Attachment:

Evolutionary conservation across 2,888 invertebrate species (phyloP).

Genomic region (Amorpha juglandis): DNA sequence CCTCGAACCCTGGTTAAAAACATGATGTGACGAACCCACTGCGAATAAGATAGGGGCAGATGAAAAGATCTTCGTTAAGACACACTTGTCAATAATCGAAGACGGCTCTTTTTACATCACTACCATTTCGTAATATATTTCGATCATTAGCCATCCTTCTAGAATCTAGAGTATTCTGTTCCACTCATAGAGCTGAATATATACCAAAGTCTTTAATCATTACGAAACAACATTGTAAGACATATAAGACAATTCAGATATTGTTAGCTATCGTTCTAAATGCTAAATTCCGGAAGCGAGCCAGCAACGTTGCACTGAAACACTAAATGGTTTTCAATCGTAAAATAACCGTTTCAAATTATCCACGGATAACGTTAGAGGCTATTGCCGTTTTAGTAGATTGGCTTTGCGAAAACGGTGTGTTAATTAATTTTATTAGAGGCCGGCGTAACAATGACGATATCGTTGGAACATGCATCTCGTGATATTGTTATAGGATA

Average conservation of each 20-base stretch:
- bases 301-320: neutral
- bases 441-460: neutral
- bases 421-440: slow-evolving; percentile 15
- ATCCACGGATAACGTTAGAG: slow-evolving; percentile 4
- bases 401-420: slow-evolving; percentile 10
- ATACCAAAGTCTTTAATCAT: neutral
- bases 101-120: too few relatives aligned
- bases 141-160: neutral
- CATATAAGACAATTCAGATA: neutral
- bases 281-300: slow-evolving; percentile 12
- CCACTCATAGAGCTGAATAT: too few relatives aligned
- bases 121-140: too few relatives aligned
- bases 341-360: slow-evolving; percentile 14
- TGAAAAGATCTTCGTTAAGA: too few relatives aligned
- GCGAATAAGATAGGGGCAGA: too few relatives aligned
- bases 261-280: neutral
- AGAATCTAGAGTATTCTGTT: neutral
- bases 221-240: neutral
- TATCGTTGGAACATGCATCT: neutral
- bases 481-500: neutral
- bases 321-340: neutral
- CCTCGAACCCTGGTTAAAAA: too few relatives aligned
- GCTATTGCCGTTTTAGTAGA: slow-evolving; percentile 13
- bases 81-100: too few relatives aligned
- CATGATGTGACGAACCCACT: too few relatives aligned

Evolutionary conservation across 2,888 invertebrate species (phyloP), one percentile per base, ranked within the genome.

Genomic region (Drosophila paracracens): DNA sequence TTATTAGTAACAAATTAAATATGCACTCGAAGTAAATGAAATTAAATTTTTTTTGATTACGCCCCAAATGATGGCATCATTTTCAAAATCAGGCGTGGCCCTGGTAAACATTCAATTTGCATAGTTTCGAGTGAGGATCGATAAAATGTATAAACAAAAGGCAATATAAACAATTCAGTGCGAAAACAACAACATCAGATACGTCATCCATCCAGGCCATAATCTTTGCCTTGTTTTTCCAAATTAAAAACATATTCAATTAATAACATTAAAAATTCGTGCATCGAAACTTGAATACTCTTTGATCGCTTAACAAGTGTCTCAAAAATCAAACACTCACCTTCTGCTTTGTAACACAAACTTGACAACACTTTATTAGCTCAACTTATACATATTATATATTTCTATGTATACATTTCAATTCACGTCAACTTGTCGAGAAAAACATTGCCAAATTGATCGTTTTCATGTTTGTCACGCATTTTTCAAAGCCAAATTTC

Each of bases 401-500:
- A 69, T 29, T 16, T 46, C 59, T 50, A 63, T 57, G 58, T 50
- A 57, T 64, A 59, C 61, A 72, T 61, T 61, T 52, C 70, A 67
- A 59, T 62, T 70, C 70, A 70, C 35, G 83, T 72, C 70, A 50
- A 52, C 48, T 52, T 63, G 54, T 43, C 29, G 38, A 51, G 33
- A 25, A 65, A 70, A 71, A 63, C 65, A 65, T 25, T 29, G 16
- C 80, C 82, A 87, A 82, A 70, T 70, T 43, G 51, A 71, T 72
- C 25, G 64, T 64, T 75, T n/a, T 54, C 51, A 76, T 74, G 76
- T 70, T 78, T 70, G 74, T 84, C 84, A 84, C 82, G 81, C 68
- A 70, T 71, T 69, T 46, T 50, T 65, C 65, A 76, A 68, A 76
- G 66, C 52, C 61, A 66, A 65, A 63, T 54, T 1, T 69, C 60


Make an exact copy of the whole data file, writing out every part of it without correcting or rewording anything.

Evolutionary conservation across 2,888 invertebrate species (phyloP).

Genomic region (Amorpha juglandis): DNA sequence CCTCGAACCCTGGTTAAAAACATGATGTGACGAACCCACTGCGAATAAGATAGGGGCAGATGAAAAGATCTTCGTTAAGACACACTTGTCAATAATCGAAGACGGCTCTTTTTACATCACTACCATTTCGTAATATATTTCGATCATTAGCCATCCTTCTAGAATCTAGAGTATTCTGTTCCACTCATAGAGCTGAATATATACCAAAGTCTTTAATCATTACGAAACAACATTGTAAGACATATAAGACAATTCAGATATTGTTAGCTATCGTTCTAAATGCTAAATTCCGGAAGCGAGCCAGCAACGTTGCACTGAAACACTAAATGGTTTTCAATCGTAAAATAACCGTTTCAAATTATCCACGGATAACGTTAGAGGCTATTGCCGTTTTAGTAGATTGGCTTTGCGAAAACGGTGTGTTAATTAATTTTATTAGAGGCCGGCGTAACAATGACGATATCGTTGGAACATGCATCTCGTGATATTGTTATAGGATA

Average conservation of each 20-base stretch:
- bases 301-320: neutral
- bases 441-460: neutral
- bases 421-440: slow-evolving; percentile 15
- ATCCACGGATAACGTTAGAG: slow-evolving; percentile 4
- bases 401-420: slow-evolving; percentile 10
- ATACCAAAGTCTTTAATCAT: neutral
- bases 101-120: too few relatives aligned
- bases 141-160: neutral
- CATATAAGACAATTCAGATA: neutral
- bases 281-300: slow-evolving; percentile 12
- CCACTCATAGAGCTGAATAT: too few relatives aligned
- bases 121-140: too few relatives aligned
- bases 341-360: slow-evolving; percentile 14
- TGAAAAGATCTTCGTTAAGA: too few relatives aligned
- GCGAATAAGATAGGGGCAGA: too few relatives aligned
- bases 261-280: neutral
- AGAATCTAGAGTATTCTGTT: neutral
- bases 221-240: neutral
- TATCGTTGGAACATGCATCT: neutral
- bases 481-500: neutral
- bases 321-340: neutral
- CCTCGAACCCTGGTTAAAAA: too few relatives aligned
- GCTATTGCCGTTTTAGTAGA: slow-evolving; percentile 13
- bases 81-100: too few relatives aligned
- CATGATGTGACGAACCCACT: too few relatives aligned

Evolutionary conservation across 2,888 invertebrate species (phyloP), one percentile per base, ranked within the genome.

Genomic region (Drosophila paracracens): DNA sequence TTATTAGTAACAAATTAAATATGCACTCGAAGTAAATGAAATTAAATTTTTTTTGATTACGCCCCAAATGATGGCATCATTTTCAAAATCAGGCGTGGCCCTGGTAAACATTCAATTTGCATAGTTTCGAGTGAGGATCGATAAAATGTATAAACAAAAGGCAATATAAACAATTCAGTGCGAAAACAACAACATCAGATACGTCATCCATCCAGGCCATAATCTTTGCCTTGTTTTTCCAAATTAAAAACATATTCAATTAATAACATTAAAAATTCGTGCATCGAAACTTGAATACTCTTTGATCGCTTAACAAGTGTCTCAAAAATCAAACACTCACCTTCTGCTTTGTAACACAAACTTGACAACACTTTATTAGCTCAACTTATACATATTATATATTTCTATGTATACATTTCAATTCACGTCAACTTGTCGAGAAAAACATTGCCAAATTGATCGTTTTCATGTTTGTCACGCATTTTTCAAAGCCAAATTTC

Each of bases 401-500:
- A 69, T 29, T 16, T 46, C 59, T 50, A 63, T 57, G 58, T 50
- A 57, T 64, A 59, C 61, A 72, T 61, T 61, T 52, C 70, A 67
- A 59, T 62, T 70, C 70, A 70, C 35, G 83, T 72, C 70, A 50
- A 52, C 48, T 52, T 63, G 54, T 43, C 29, G 38, A 51, G 33
- A 25, A 65, A 70, A 71, A 63, C 65, A 65, T 25, T 29, G 16
- C 80, C 82, A 87, A 82, A 70, T 70, T 43, G 51, A 71, T 72
- C 25, G 64, T 64, T 75, T n/a, T 54, C 51, A 76, T 74, G 76
- T 70, T 78, T 70, G 74, T 84, C 84, A 84, C 82, G 81, C 68
- A 70, T 71, T 69, T 46, T 50, T 65, C 65, A 76, A 68, A 76
- G 66, C 52, C 61, A 66, A 65, A 63, T 54, T 1, T 69, C 60